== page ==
WASHINGTON — Five years after Republicans brashly stormed Washington and took command of Congress, a humbled GOP enters this election year at risk of losing control of the House--a prized bastion of legislative power that could help or hobble whoever becomes president.
Although national political debate has been dominated by the voices of presidential candidates, Republicans around the country have quietly armed for an equally intense fight to preserve their wafer-thin majority in the House in the 2000 vote.
"Of course I'm nervous," said Rep. Thomas M. Davis (R-Va.), chairman of the National Republican Congressional Committee. "I think we ought to hold [the House], but you know, funny things happen along the way."
The outcome is as uncertain as a coin toss, and the stakes are huge. The party that controls the House has a powerful hand in charting the course of federal policy for the next two years, grappling with such overarching issues as how best to use the burgeoning federal surplus, how to reform Social Security for retiring baby boomers and how U.S. trade policy should evolve in the global economy.
But what makes the 2000 House election unique--and has turned it into a fur-flying dogfight--is that the battlefield for this grand engagement is extraordinarily small. Most incumbents are safely entrenched and face little or no serious opposition.
Strategists from both parties say that as few as two dozen of the 435 House seats--including a handful in California--will be the only ones seriously contested.
But on that postage stamp of political real estate the shape of the entire House will be determined.
"A lot of money will flow to a relative handful of seats," said Burdett Loomis, a political scientist at the University of Kansas. "In those seats, it's nuclear war. Twenty miles away, there's nothing."
Both parties are arming to the teeth. Donations are pouring in like iron filings to a magnet. Party leaders have been pleading with potentially strong candidates to run and for veterans to stay. GOP leaders, for instance, begged Rep. John Edward Porter (R-Ill.) to change his mind after he announced his retirement (he declined). House Minority Leader Richard A. Gephardt (D-Mo.) called a potential candidate in California from the U.S. ambassador's residence in Zimbabwe, persuading the prospect to run for the House the day before the state's filing deadline.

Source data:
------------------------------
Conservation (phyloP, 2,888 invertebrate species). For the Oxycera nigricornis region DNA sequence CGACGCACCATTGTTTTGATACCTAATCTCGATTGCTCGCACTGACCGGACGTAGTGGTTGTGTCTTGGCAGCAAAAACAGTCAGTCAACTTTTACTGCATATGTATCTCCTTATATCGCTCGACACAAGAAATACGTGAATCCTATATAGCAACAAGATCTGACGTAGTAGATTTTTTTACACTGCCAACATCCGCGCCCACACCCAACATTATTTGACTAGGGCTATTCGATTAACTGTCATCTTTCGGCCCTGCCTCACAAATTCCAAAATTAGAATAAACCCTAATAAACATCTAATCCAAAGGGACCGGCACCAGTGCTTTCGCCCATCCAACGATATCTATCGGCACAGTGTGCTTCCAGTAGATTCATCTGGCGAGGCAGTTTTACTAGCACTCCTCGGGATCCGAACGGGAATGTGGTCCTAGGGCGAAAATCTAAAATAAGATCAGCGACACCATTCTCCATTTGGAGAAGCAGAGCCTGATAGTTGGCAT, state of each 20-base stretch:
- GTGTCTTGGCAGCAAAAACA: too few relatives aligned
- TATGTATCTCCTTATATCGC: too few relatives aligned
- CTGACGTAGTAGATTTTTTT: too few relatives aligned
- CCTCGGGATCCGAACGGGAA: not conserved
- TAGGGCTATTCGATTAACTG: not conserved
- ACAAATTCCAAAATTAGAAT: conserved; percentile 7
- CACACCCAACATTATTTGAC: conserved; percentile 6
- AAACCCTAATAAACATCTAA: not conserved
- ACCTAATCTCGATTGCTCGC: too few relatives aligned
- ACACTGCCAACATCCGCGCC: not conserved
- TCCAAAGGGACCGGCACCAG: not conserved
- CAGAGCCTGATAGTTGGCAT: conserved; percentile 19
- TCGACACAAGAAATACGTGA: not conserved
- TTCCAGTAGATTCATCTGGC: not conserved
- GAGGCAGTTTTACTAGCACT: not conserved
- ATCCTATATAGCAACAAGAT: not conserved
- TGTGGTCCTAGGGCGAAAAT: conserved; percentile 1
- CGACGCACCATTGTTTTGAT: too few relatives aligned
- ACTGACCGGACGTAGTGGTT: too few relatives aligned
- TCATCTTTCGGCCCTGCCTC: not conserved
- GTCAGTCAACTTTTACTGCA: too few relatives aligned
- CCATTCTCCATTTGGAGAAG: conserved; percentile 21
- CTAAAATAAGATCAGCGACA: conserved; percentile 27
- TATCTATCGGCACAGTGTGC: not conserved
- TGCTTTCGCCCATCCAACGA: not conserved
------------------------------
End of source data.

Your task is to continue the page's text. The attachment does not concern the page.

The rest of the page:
The GOP is expected to enjoy its traditional advantage in fund-raising. The party also hopes that the lead in the polls currently enjoyed by its likely presidential nominee, Texas Gov. George W. Bush, means that the political winds will be at their backs. And, given the small number of competitive districts, Republicans argue that it will be harder than it looks for Democrats to gain the five seats they need to take back the House.
"Picking up the last five seats is like picking up yardage inside the 10-yard line," said NRCC Chairman Davis.
But a daunting array of handicaps makes the Republican grip on power especially tenuous. Its House majority is the slimmest either party has had since 1954. Meanwhile, Democrats are cutting into the GOP's financial edge with a record-smashing fund-raising effort. Finally, more than three times as many GOP House members are either retiring or giving up their seats for higher office than is the case with Democrats.
Even die-hard Republican partisans acknowledge that this disparity is a major problem because it is usually much harder for parties to hold on to an open seat than to reelect an incumbent.
"That's a terrific advantage for Gephardt," said former House Speaker Newt Gingrich (R-Ga.). "I believe that [the Republican presidential nominee] is going to have to win by a pretty decisive margin to keep the House Republican."
Republicans also will be battling to retain control of the Senate, but their cushion in that chamber--55 seats compared with the Democrats' 45--is considered much more secure. The breakdown in the House is 222 Republicans, 212 Democrats and one Independent--Rep. Bernard Sanders of Vermont--who would be expected to support the Democrats as majority party.
Thus, picking up five seats this November would achieve for the party the magic number--218--it needs to gain back the power it wielded for most of the 20th century and lost in the 1994 elections.
Republican control of Congress brought Gingrich to power, the budget into balance and conservative social issues such as abortion limits and school vouchers into focus. Also, with the GOP in charge, the drive to impeach President Clinton passed the House and proceeded to trial in the Senate early last year.
The 2000 House elections will be fought, in part, as a referendum on the Republican policy agenda and the GOP's treatment of Clinton.